NEW YORK (AdAge.com) -- CNN, which has long insisted that its middle-of-the-road objective journalism would sustain it even as rival cable-news outlets have grown increasingly partisan, looks as if it's trying to add some flash to its daily report.
The Time Warner network, which has been beset for months by declining ratings , today said it was parting ways with Jon Klein, who has overseen the network's U.S. operations since November of 2004.
Mr. Klein, a news veteran with previous experience at CBS News, raised some eyebrows when he canceled CNN's long-running "Crossfire" debate program in 2005 after the program was attacked by satirist and Comedy Central host Jon Stewart, who dismissed the program as nothing more than "partisan hackery."
But CNN had recently appeared to be changing its steps somewhat. The network recently unveiled a new "Crossfire"-like program featuring Eliot Spitzer, the disgraced former New York governor. And it has unveiled plans to bring in Piers Morgan, a TV host with a reputation for being colorful, to take over for the soon-to-depart Larry King.
Overseeing these operations and others will be Ken Jautz, a longtime CNN executive who has recently supervised HLN, a sibling cable channel that is decidedly less serious about how it presents news. In 2006, Mr. Jautz gave Glenn Beck, then a radio host without a TV presence, a program on HLN that catapulted Mr. Beck toward stardom. Under Mr. Jautz's aegis, HLN also introduced programs such as "Nancy Grace," "Joy Behar," "ShowBiz Tonight," "Issues with Jane Velez Mitchell" and "Morning Express With Robin Meade." Mr. Jautz will be exec VP of CNN's U.S. operations.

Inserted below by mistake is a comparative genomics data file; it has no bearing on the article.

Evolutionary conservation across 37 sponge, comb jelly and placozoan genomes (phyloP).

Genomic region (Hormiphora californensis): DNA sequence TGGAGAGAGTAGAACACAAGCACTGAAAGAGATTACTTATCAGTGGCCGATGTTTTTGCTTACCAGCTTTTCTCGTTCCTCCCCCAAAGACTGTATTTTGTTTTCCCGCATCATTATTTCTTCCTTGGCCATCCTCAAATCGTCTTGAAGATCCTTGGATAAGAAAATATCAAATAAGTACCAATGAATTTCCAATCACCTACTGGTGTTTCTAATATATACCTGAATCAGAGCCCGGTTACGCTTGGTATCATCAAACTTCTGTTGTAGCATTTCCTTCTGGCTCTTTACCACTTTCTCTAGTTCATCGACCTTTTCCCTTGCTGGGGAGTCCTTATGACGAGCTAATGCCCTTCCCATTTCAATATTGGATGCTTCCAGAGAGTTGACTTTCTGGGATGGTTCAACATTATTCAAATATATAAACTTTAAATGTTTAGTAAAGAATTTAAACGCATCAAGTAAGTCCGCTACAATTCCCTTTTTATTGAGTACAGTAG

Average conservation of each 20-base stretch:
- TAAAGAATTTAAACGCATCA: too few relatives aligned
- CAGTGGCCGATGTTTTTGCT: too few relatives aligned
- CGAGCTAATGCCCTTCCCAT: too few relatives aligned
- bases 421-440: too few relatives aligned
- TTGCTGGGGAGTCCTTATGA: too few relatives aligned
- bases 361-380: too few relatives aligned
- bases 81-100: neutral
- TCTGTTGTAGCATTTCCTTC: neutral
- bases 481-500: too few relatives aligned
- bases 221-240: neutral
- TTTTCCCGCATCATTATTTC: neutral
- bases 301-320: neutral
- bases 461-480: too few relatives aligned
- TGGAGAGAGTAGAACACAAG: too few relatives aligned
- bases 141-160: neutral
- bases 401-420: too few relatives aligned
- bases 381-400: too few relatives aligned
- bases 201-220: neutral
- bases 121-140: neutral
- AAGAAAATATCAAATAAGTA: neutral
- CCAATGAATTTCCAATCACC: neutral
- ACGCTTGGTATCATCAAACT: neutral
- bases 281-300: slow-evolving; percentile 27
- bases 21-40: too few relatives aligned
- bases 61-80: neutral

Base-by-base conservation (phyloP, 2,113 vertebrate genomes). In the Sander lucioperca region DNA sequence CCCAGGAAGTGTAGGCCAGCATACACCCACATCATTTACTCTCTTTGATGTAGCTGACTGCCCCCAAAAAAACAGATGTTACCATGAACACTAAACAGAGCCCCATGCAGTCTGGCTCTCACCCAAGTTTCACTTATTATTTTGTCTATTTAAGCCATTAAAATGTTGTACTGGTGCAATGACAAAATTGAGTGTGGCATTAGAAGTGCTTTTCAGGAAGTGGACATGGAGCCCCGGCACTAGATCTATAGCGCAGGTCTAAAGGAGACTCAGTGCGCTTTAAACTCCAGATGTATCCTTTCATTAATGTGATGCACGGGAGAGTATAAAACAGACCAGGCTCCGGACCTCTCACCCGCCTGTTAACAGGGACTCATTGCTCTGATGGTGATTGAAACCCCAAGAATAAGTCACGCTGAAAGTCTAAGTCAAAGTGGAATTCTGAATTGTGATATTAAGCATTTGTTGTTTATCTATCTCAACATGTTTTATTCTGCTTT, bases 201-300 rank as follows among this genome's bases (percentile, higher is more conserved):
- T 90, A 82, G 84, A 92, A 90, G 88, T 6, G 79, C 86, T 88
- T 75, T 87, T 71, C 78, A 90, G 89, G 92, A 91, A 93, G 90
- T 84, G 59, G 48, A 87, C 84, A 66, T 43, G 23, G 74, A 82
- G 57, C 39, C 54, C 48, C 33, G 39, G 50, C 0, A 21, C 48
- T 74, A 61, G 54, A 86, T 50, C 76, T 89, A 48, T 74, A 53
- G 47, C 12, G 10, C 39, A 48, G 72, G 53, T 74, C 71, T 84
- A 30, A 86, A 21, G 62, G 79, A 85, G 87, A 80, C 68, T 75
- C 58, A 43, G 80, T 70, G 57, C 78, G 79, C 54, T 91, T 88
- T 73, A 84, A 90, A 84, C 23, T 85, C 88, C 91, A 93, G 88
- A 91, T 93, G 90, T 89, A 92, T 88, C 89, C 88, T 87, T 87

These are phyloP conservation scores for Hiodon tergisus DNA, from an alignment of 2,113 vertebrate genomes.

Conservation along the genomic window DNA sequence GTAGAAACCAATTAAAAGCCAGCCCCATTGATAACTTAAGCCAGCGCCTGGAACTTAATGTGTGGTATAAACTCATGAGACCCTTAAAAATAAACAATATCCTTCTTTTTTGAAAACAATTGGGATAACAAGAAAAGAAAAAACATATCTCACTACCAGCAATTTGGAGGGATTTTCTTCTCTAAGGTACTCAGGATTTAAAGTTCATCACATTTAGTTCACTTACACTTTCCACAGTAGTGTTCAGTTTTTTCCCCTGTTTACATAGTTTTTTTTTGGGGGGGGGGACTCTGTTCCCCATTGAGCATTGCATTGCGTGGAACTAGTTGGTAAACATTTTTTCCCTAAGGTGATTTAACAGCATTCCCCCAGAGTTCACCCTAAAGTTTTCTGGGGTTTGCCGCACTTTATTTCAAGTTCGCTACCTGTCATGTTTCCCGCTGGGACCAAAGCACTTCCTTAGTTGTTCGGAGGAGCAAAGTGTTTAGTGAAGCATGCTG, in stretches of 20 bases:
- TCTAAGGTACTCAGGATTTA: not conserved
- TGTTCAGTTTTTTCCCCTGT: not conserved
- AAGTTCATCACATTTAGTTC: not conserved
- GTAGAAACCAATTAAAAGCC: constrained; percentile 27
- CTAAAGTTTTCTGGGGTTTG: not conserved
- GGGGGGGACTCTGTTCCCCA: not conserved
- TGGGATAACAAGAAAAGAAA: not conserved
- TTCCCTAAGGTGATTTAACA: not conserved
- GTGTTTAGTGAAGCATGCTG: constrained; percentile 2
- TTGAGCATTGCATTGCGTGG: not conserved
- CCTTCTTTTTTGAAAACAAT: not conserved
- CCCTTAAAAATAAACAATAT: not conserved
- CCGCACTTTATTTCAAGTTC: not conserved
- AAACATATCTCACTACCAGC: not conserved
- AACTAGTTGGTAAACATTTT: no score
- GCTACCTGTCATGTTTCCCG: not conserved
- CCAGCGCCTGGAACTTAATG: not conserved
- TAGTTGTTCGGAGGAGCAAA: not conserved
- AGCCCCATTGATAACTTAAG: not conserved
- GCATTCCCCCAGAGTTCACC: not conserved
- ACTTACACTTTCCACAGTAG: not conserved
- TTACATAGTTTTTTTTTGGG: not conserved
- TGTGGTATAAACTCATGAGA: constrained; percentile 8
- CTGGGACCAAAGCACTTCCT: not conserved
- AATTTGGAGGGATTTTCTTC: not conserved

Jim Walton, president of CNN Worldwide, called the moves a "change in the way we do business at CNN" during a conference call with reporters.
In a memo to staffers, however, Mr. Walton said that the channel would not back away from presenting the news straight. Ongoing coverage, said Mr. Walton, "will reflect the qualities that CNN is rightfully famous for: commitment to truth, respect for facts, service to no political agenda and passion for journalism and analysis done right and well."
In a move that would seem to bolster this mission, Mr. Walton today said he would install an exec VP-managing editor at CNN Worldwide with a mandate "to shape and connect our newsgathering across networks, shows, and websites."
"Ultimately, the goal is that the kind of front-page reporting and analysis that captures a news event, translates its meaning and shapes the dialogue about the story will continue to emerge in even more prominent and more accessible ways to CNN's audiences," he said. A search for an executive to fill the role, a new one at CNN, is in progress.
As part of its shakeup, CNN named Scot Safon, a longtime marketing executive at Time Warner's Turner cable unit, to run HLN as exec VP. Mr. Safon had been chief marketing officer of CNN Worldwide.